A Jerusalem Haven for Visitors From Afar

Long-abandoned plant nursery turns into one of the best bird observatories in the Jerusalem area.

Emil Salman

One Saturday morning in the spring of 1994, several graduates of a Jerusalem bird watching club returned once again to the abandoned area near the Knesset building, which in the 1970s had served as a plant nursery, which was to eventually become the Wohl Rose Garden. The long-abandoned, overgrown nursery provided a haven for birds of numerous species, and the group had long realized it was one of the best bird watching spots in the Jerusalem area.

But on that morning, the bird watchers cast a net and caught a lesser whitethroat, which had a ring on its leg. It turned out to have been ringed in Sweden. “That was a defining moment,” says Amir Balaban, one of the bird watchers. “A bird makes a journey of thousands of kilometers between east Africa and Sweden and needs this place specifically to complete the journey. That’s not a trivial thing.”

That day, Balaban and another member of the group, Dr. Gideon Perlman, decided to work to preserve the site and set up a station to monitor and study the birds of Jerusalem. They badgered whoever would listen and the same year, under the auspices of the Society for the Protection of Nature in Israel, they set up the Jerusalem Bird Observatory, which is marking its 20th anniversary. The observatory documents the changes in the condition of birds in the city, the disappearance of native species and entry of other species, including invasive ones.

Along with research and educational work, the observatory’s workers and volunteers have made the area a secure shelter for birds and other animals, nestled between the Knesset and the Supreme Court Building. The Jerusalem Bird Observatory is the first urban nature spot in the country, a prototype for the concept of preserving islands of nature in the urban sea.

It’s really no surprise that the five dunams between the Knesset’s perimeter gate and the Sheikh Bader Cemetery turned into a haven for Jerusalem’s birds in the 1970s and 1980s. Those years saw a frenzy of construction in Jerusalem, with new neighborhoods in the east quickly destroying natural areas, and open areas within the city being covered with roads and buildings. The abandoned nursery, meanwhile, had left a great variety of garden flowers and native vegetation overgrowing in the heart of the city. According to Balaban, “it was an urban oasis that created a cascade of birds.”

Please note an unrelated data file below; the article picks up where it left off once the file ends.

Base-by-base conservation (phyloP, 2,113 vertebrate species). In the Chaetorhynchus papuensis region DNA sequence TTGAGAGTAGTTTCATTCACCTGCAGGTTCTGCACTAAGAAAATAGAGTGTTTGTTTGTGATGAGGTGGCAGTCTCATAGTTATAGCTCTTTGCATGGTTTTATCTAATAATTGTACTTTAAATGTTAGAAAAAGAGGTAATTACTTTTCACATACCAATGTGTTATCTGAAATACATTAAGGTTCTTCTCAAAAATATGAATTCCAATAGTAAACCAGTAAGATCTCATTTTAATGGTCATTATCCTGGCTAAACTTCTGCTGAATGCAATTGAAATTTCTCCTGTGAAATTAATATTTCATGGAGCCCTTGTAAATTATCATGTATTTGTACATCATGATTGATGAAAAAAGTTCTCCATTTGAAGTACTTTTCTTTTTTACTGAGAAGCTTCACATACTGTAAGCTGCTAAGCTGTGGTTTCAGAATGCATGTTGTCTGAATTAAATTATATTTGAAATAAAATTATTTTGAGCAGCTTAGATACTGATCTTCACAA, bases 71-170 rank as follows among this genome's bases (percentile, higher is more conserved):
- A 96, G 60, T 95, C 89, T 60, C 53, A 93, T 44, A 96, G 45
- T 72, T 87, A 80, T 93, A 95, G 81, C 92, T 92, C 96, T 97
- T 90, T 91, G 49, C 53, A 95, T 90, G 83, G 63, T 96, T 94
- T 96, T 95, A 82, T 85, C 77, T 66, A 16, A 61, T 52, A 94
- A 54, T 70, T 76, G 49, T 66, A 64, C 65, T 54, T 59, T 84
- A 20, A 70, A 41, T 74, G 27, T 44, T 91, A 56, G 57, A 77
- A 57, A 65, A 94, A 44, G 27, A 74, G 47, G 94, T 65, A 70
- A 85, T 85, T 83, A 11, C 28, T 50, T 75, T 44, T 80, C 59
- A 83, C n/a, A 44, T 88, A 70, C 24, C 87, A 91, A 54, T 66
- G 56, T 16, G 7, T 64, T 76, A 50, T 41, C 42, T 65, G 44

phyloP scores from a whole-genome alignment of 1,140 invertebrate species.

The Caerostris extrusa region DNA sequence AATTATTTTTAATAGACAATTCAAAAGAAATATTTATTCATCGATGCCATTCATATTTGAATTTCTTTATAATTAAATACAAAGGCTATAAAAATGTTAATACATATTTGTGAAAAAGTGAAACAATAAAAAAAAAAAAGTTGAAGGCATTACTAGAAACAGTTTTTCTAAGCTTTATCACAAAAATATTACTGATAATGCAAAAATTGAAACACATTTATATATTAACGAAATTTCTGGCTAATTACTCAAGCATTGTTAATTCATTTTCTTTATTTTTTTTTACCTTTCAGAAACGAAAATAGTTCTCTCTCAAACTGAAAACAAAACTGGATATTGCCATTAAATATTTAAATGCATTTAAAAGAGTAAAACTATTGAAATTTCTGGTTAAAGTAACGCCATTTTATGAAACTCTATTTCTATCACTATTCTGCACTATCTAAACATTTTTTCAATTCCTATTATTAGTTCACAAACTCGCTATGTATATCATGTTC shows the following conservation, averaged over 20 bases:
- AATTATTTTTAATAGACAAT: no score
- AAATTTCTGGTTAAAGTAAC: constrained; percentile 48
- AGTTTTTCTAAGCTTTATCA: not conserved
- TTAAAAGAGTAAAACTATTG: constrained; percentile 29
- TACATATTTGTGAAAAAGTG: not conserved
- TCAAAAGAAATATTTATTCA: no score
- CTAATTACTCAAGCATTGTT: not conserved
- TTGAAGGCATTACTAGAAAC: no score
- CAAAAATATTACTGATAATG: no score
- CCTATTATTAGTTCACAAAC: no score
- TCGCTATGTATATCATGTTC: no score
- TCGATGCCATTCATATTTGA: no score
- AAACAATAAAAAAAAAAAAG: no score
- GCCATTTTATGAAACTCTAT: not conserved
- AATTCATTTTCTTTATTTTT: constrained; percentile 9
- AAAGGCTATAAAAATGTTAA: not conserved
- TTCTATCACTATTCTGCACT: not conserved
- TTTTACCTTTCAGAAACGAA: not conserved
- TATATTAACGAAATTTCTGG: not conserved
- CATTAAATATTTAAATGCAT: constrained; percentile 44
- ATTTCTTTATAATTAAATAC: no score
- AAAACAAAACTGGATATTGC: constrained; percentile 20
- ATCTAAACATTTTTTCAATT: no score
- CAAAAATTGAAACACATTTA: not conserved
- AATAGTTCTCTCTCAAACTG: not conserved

Indeed, over the past 20 years, 137,000 birds representing 126 different species have been caught and ringed and another hundred species were observed without being caught. Fifteen of the birds captured at the station bore rings from abroad. The foreign rings teach something about the importance of Israel in the birds’ migration route; the rings ranged from Russia in the east to the England in the west, and Sweden in the north to Cyprus.

Database analysis on bird population at the observatory shows that the variety of birds there is dwindling. Most dominant are those bird species that have learned to make the most of the urban environment. Of these the gray crow is most prominent, alongside the house sparrow and the laughing dove and some invasive species, such as the rose-ringed parakeet, commonly found in Jerusalem’s skies in recent years. In 2008, the Indian mynah bird arrived in the city, an invasive species that had already conquered the gardens in Tel Aviv. A welcome increase was recorded in the number of tree owls.

The flip side is that many native species that could not adapt to the growing city are now rarely spotted; some of them were once commonly seen in the Jerusalem skies. Most prominent among these is the lesser kestrel, well known around Jerusalem until the 1980s. Today there remain a small number of pairs nesting in the Musrara neighborhood. Another bird that has nearly disappeared is the European turtle dove. A decline has also been recorded in the Palestine sunbird, a little bird colored dark metallic green, and the hoopoe, Israel’s national bird.

Even the bulbul, one of the country’s most recognizable birds and the symbol of the bird observatory, is worrying the researchers. In the year 2000 nearly 600 bulbuls were captured at the station, while last year there were less than 300. The graphs show that the graceful prinia suffers a great deal every year that there’s a heavy snowfall. As a result of the heavy snowfall in December, they have practically disappeared, and only recently began returning to the city.

The situation in the observatory is infinitely better than in other parts of the city, where a person can walk around the whole day and see only crows, sparrows and pigeons. Over the years the station built an artificial stream and pond on the site for the benefit of the birds, and a bird-watching shelter for the benefit of the people. The nursery’s old barracks were renovated and turned into research labs and a visitor’s center, which is also the country’s first “living building.” On the roof is a layer of soil in which local vegetation is thriving, and the walls were designed to be a haven for reptiles and insects, with no less than 60 nesting boxes of various types installed. Other types of animals have also found shelter at the observatory, the largest ones being a family of porcupines that lives in burrows built especially for them.